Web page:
|Some of the armed and armoured police who swarmed|
into Bankstown after the shooting
(photo Kate Gehragty, SMH)
William Crews, a 26-year-old detective-in-training, was taken to Liverpool Hospital after he was shot in the head with a .22 calibre rifle. He was pronounced dead at 12.30am today.
Mr Crews, a detective senior constable originally from rural Australia, was involved in a raid on an apartment building on Cairds Avenue, Bankstown, about 9pm. Officers were executing a search warrant for drugs when a number of shots were fired.
A group of people inside the building opened fire and the officer was shot, sources said.
Five people were initially arrested, while police had to negotiate the surrender of another three suspects.
But I will be very surprised if public figure mentions prohibition and the War on Drugs - the fundamental cause of all this pain, mayhem and massive spending of public money.
The sad fact is that this death, and others, are unnecessary. The victims are casualties in and martyrs to a War which causes far more harm than the drugs it fails to control.
No drugs were found in the raid. [On day two of this story no-one has been charged with murder and there is speculation the policeman was shot by one of his own colleagues in "friendly fire", making this a double tragedy. Two men named Nguyen and Geehad were charged with shooting offences.]
Saddest of all is that people who believe in prohibition, including most police, will come away from this with hardened attitudes towards drug criminals and will intuitively lean towards yet more prohibition.
But they should spend some time reading about an alternative police view, from US justice professionals who have formed LEAP, Law Enforcement Against Prohibition. They are mostly police who have seen through the War on Drugs rhetoric, people whose frontline experience has taught them that prohibition causes more harm than the drugs they cannot control.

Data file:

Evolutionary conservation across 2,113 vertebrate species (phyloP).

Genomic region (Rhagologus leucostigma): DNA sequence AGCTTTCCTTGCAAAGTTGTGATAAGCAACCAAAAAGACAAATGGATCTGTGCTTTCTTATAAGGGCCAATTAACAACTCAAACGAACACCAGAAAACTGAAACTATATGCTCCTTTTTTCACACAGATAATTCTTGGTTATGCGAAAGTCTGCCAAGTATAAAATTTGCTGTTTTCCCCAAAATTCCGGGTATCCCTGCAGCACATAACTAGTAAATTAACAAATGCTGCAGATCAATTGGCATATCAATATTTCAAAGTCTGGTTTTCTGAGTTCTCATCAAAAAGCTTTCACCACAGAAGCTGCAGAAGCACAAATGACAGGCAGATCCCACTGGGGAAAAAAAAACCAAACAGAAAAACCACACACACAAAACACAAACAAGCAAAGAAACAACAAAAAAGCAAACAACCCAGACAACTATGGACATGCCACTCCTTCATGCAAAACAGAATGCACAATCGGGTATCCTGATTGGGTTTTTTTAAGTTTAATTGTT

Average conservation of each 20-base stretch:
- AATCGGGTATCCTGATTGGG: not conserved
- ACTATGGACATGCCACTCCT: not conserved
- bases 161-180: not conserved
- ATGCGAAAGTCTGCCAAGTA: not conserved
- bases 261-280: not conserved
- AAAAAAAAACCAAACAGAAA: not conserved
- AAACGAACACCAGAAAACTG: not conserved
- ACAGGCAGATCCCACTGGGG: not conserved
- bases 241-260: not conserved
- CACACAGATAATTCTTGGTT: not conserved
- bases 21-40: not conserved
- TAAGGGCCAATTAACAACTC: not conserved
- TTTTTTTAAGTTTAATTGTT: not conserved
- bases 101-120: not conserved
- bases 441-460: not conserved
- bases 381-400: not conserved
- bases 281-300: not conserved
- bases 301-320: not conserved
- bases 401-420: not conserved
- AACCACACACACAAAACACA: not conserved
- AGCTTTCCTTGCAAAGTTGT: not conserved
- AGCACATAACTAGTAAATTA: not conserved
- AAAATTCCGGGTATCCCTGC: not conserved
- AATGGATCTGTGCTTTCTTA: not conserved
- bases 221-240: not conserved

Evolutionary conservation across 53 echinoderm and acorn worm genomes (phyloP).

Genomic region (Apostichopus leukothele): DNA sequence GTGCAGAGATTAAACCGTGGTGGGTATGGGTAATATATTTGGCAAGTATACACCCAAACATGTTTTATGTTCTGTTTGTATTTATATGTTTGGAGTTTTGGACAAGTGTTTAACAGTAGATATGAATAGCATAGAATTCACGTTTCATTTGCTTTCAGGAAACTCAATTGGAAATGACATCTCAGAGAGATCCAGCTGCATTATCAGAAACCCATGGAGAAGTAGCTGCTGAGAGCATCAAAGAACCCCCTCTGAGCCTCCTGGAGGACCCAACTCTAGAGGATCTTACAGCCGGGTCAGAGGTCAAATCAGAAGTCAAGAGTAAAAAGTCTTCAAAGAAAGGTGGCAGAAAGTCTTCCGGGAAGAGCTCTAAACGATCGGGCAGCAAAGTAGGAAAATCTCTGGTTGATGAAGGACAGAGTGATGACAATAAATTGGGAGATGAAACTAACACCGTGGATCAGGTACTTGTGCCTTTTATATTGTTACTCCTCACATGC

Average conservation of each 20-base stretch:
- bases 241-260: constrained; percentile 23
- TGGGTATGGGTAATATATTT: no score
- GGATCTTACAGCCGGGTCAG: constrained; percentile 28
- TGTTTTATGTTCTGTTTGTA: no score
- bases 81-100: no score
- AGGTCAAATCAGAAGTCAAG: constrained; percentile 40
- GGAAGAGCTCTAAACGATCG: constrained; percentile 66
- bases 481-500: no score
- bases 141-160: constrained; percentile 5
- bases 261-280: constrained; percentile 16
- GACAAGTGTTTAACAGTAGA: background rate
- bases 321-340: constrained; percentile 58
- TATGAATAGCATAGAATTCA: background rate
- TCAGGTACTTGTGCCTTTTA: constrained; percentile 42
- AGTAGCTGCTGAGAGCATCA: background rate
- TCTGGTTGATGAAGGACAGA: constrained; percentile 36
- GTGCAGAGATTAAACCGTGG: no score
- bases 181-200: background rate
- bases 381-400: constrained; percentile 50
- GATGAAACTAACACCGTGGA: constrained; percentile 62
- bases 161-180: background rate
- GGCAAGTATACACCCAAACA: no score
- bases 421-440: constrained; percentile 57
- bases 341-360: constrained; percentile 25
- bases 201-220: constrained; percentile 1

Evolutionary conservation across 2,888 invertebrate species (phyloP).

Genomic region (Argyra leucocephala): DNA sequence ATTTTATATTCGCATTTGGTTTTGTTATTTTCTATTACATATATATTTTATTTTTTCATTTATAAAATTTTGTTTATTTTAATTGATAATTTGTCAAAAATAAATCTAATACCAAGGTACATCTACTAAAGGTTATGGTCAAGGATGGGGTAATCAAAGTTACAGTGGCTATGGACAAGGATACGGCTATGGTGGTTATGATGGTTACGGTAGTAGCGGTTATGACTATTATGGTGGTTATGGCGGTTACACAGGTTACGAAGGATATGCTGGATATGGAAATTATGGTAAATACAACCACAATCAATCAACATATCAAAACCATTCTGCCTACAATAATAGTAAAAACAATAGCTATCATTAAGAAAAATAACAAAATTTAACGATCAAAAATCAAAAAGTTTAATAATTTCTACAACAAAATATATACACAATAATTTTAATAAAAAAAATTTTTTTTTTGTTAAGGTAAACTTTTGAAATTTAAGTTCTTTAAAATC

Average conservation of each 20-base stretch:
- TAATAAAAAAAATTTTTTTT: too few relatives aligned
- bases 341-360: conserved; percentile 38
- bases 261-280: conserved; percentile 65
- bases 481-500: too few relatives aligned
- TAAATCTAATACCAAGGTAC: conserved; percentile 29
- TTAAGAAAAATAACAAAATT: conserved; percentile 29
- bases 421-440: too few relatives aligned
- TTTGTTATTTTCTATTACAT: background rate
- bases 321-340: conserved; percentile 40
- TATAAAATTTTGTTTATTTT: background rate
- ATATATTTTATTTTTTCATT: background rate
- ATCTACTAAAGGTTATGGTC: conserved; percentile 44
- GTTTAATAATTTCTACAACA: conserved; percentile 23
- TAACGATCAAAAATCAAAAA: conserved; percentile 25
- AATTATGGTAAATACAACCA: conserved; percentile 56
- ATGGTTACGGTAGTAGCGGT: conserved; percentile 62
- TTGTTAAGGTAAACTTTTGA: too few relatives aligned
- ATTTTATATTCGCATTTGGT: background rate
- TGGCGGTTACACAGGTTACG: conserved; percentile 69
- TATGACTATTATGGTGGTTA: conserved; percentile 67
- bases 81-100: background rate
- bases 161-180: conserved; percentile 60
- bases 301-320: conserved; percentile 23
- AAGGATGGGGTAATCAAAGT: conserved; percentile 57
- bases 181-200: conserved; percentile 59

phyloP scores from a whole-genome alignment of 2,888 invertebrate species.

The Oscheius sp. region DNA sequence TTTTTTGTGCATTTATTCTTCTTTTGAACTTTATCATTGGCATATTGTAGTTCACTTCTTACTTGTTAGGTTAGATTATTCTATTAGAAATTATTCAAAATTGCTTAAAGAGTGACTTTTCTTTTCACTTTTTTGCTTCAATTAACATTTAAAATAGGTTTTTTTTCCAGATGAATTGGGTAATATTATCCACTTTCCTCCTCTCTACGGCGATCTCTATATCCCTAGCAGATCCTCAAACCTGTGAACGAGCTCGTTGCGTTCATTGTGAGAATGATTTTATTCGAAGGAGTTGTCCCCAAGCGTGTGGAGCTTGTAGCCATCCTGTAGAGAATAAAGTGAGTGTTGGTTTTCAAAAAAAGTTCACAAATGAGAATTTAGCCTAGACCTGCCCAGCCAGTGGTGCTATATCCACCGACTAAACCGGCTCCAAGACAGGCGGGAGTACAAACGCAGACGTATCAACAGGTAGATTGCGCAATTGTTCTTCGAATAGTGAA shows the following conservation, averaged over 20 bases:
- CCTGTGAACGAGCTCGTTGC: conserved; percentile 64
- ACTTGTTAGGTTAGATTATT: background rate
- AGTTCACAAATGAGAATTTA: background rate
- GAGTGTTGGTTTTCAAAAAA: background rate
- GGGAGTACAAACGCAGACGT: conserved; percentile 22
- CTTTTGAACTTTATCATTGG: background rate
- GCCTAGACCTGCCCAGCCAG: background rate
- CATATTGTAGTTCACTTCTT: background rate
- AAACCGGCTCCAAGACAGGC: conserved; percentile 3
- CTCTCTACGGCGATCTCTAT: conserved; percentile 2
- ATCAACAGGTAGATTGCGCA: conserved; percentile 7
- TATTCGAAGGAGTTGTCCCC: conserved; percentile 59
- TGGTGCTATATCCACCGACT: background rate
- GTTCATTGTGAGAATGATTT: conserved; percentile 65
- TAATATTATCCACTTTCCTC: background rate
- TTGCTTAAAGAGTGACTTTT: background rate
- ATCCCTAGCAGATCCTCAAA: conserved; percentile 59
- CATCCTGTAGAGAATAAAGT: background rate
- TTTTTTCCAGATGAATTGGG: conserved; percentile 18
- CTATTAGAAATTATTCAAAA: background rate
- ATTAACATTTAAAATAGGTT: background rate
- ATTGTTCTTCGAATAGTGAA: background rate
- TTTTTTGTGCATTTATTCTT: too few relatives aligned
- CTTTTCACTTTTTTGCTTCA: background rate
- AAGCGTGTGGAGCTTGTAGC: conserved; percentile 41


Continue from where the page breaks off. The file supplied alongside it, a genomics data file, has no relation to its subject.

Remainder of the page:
Meanwhile the next-to-top headline in the same newspaper talks about a cocaine epidemic in Sydney. But who will join the dots and conclude that this rise is evidence that prohibition is ineffective and shows the futility of yet another Drug War casualty?
Police Commissioner Andrew Scipione is claiming a 76% increase in cocaine arrests is because police are doing a 'good' job but Don Weatherburn from BOCSAR says hospital admissions for cocaine overdoses are also rising.
"It's simply disingenuous to say this is nothing more than an increase in police activity,'' he said.
By the end of the night, interestingly, no-one had been charged with murder.
And Opposition leader Farry O'Barrell had come out with a call for mandatory life sentences for people who murder police - a fantastically original political ploy that does zero to address the cause of the problem.